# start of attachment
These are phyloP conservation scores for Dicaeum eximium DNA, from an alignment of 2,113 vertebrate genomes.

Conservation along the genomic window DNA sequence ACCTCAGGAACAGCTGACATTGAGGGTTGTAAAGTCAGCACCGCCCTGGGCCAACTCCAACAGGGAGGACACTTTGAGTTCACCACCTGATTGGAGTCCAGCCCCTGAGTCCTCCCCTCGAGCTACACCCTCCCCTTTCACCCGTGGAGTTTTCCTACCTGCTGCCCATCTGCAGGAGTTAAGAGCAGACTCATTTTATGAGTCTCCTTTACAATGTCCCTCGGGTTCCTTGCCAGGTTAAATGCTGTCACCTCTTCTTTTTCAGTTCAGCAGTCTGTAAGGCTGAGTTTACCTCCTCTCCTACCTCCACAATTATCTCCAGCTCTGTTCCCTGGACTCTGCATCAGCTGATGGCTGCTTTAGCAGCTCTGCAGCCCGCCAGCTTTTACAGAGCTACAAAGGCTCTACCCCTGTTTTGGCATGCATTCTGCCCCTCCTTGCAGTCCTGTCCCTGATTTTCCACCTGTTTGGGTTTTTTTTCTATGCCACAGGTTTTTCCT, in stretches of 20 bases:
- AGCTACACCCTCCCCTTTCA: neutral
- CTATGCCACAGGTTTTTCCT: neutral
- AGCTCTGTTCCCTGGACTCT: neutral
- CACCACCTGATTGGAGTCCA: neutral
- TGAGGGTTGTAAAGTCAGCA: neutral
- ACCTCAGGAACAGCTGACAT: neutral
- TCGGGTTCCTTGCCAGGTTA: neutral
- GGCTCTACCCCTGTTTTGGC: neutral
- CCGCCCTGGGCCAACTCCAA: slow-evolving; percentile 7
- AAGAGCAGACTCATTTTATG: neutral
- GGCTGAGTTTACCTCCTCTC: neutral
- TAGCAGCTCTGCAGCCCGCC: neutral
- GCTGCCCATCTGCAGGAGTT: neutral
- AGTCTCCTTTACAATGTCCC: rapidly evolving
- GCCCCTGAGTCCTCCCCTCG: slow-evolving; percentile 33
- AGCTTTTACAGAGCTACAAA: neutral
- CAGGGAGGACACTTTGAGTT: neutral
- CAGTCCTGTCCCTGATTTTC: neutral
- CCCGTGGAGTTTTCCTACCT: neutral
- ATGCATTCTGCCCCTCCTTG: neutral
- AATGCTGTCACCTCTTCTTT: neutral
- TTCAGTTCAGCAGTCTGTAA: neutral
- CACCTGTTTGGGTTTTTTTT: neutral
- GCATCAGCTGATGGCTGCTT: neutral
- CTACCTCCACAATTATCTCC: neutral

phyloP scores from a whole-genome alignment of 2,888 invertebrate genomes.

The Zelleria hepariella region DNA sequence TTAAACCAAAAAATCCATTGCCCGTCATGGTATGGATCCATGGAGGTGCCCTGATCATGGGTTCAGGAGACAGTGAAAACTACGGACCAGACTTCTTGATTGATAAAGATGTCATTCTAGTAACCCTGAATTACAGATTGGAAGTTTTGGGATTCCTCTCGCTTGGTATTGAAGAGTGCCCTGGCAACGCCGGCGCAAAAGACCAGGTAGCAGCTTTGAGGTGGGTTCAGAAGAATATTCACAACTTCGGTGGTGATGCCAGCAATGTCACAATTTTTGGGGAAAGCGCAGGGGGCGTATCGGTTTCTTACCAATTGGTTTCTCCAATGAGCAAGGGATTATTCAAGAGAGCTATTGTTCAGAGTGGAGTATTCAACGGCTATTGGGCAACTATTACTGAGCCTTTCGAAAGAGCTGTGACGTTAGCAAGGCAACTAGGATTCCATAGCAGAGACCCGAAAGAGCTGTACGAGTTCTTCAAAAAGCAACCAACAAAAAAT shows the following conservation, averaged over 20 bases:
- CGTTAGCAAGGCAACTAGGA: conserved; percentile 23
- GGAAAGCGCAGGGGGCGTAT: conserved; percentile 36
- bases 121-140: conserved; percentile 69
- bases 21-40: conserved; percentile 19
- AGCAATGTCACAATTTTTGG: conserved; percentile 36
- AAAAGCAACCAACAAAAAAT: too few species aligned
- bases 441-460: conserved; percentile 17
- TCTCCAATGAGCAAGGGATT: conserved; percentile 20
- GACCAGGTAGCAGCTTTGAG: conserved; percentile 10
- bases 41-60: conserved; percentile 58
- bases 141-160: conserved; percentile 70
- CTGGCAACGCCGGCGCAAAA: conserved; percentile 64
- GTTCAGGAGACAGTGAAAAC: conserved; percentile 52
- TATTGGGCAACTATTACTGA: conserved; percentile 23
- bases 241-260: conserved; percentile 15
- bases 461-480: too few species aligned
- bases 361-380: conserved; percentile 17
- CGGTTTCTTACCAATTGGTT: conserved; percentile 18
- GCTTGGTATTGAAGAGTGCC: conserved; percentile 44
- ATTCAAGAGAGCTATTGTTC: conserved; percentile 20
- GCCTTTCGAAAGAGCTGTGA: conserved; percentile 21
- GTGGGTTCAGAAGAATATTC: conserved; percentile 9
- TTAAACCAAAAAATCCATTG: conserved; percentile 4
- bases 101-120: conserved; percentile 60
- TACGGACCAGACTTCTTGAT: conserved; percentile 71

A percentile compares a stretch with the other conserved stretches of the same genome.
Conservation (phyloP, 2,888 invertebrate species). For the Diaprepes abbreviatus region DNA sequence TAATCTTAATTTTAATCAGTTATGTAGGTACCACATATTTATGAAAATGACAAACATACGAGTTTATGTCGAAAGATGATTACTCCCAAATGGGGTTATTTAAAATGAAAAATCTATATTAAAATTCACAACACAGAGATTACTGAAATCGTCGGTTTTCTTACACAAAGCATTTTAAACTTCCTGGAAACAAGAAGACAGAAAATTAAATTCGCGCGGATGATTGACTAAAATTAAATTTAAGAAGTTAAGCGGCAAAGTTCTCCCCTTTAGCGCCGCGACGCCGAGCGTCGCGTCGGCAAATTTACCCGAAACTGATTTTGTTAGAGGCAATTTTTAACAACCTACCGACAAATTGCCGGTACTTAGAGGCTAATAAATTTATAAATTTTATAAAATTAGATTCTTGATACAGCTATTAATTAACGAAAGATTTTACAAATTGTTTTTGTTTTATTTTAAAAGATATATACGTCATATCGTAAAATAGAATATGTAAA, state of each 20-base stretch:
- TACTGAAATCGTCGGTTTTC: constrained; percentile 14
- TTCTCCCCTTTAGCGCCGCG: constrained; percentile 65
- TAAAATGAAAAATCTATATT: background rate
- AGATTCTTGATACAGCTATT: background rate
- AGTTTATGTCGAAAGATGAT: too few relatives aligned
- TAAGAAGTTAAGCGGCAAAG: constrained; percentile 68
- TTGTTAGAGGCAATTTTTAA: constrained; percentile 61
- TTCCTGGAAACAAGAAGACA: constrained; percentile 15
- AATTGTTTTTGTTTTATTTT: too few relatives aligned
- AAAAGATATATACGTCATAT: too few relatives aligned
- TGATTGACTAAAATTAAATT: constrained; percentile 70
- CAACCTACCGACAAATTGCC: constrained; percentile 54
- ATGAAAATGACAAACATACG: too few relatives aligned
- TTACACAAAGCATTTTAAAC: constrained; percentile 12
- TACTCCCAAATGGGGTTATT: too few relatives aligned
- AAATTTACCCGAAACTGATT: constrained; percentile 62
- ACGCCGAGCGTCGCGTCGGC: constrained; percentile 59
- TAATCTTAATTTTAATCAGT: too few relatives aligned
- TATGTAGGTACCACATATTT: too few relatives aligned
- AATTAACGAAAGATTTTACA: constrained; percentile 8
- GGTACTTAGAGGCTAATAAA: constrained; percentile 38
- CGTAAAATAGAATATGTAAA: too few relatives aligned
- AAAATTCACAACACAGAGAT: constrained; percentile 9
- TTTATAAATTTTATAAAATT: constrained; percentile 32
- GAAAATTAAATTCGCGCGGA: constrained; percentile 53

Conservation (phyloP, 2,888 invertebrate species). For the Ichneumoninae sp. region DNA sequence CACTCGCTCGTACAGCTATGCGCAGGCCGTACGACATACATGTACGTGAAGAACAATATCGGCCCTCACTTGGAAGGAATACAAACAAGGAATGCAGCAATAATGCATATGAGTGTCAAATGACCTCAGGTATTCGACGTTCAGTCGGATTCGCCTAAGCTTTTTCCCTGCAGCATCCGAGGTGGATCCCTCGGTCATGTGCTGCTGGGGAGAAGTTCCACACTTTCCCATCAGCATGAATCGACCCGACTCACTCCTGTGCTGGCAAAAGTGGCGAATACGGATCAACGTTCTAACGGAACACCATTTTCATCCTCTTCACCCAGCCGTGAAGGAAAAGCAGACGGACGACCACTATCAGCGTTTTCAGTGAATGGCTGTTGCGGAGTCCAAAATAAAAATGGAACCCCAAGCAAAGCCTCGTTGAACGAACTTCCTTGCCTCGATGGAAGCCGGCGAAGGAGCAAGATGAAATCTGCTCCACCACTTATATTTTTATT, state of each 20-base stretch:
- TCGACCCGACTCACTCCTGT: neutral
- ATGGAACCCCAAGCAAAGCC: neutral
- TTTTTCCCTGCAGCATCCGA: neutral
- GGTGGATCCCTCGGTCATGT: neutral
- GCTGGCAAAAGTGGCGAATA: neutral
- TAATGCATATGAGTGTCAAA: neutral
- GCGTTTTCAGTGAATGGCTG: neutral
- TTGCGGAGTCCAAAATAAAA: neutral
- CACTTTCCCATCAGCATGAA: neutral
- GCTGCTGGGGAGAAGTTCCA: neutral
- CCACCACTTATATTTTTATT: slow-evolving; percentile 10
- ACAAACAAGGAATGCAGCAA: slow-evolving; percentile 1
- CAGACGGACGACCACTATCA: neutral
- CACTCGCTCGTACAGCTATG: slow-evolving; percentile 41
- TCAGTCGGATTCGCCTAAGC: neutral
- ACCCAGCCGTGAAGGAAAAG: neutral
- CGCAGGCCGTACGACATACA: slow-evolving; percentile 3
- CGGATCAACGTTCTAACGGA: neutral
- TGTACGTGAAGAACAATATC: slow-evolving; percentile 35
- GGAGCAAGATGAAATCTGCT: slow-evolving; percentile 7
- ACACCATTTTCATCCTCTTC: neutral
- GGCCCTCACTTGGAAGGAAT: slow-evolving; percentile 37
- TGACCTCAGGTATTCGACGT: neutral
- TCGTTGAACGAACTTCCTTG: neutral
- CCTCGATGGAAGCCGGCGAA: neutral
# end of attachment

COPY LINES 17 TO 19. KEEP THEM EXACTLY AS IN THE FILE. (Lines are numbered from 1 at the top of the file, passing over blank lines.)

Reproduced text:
- GCCCCTGAGTCCTCCCCTCG: slow-evolving; percentile 33
- AGCTTTTACAGAGCTACAAA: neutral
- CAGGGAGGACACTTTGAGTT: neutral